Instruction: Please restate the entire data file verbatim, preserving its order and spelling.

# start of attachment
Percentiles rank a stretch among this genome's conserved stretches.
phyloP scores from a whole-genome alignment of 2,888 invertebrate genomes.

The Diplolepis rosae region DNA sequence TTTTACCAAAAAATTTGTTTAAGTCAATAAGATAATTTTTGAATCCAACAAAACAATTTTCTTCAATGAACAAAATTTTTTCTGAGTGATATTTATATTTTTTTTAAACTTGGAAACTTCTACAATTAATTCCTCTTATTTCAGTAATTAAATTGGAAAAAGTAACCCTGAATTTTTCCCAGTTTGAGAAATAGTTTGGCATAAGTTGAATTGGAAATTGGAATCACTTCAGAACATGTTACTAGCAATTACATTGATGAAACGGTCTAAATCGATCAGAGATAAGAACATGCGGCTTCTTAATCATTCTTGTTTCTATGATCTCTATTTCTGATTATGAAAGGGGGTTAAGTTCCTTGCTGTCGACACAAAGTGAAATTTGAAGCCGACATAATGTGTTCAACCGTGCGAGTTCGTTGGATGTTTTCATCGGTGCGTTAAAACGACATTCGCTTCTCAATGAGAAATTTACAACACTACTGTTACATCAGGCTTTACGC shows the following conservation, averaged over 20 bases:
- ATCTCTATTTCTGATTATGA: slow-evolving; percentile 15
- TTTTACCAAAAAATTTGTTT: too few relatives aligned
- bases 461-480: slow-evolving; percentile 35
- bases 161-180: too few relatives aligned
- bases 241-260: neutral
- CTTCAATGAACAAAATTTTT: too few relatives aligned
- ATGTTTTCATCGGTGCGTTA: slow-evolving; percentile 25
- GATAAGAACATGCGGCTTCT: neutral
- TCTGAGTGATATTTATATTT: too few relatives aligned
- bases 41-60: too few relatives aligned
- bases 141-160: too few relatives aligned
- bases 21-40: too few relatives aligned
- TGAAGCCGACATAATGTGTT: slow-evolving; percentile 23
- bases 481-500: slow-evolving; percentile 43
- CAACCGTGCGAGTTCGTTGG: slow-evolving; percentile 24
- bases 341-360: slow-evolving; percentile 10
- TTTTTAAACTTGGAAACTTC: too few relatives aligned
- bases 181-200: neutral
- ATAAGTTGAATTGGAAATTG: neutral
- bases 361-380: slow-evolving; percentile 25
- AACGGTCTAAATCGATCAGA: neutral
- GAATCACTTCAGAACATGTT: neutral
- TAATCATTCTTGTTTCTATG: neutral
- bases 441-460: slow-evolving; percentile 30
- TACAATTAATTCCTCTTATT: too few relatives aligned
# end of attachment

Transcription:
Percentiles rank a stretch among this genome's conserved stretches.
phyloP scores from a whole-genome alignment of 2,888 invertebrate genomes.

The Diplolepis rosae region DNA sequence TTTTACCAAAAAATTTGTTTAAGTCAATAAGATAATTTTTGAATCCAACAAAACAATTTTCTTCAATGAACAAAATTTTTTCTGAGTGATATTTATATTTTTTTTAAACTTGGAAACTTCTACAATTAATTCCTCTTATTTCAGTAATTAAATTGGAAAAAGTAACCCTGAATTTTTCCCAGTTTGAGAAATAGTTTGGCATAAGTTGAATTGGAAATTGGAATCACTTCAGAACATGTTACTAGCAATTACATTGATGAAACGGTCTAAATCGATCAGAGATAAGAACATGCGGCTTCTTAATCATTCTTGTTTCTATGATCTCTATTTCTGATTATGAAAGGGGGTTAAGTTCCTTGCTGTCGACACAAAGTGAAATTTGAAGCCGACATAATGTGTTCAACCGTGCGAGTTCGTTGGATGTTTTCATCGGTGCGTTAAAACGACATTCGCTTCTCAATGAGAAATTTACAACACTACTGTTACATCAGGCTTTACGC shows the following conservation, averaged over 20 bases:
- ATCTCTATTTCTGATTATGA: slow-evolving; percentile 15
- TTTTACCAAAAAATTTGTTT: too few relatives aligned
- bases 461-480: slow-evolving; percentile 35
- bases 161-180: too few relatives aligned
- bases 241-260: neutral
- CTTCAATGAACAAAATTTTT: too few relatives aligned
- ATGTTTTCATCGGTGCGTTA: slow-evolving; percentile 25
- GATAAGAACATGCGGCTTCT: neutral
- TCTGAGTGATATTTATATTT: too few relatives aligned
- bases 41-60: too few relatives aligned
- bases 141-160: too few relatives aligned
- bases 21-40: too few relatives aligned
- TGAAGCCGACATAATGTGTT: slow-evolving; percentile 23
- bases 481-500: slow-evolving; percentile 43
- CAACCGTGCGAGTTCGTTGG: slow-evolving; percentile 24
- bases 341-360: slow-evolving; percentile 10
- TTTTTAAACTTGGAAACTTC: too few relatives aligned
- bases 181-200: neutral
- ATAAGTTGAATTGGAAATTG: neutral
- bases 361-380: slow-evolving; percentile 25
- AACGGTCTAAATCGATCAGA: neutral
- GAATCACTTCAGAACATGTT: neutral
- TAATCATTCTTGTTTCTATG: neutral
- bases 441-460: slow-evolving; percentile 30
- TACAATTAATTCCTCTTATT: too few relatives aligned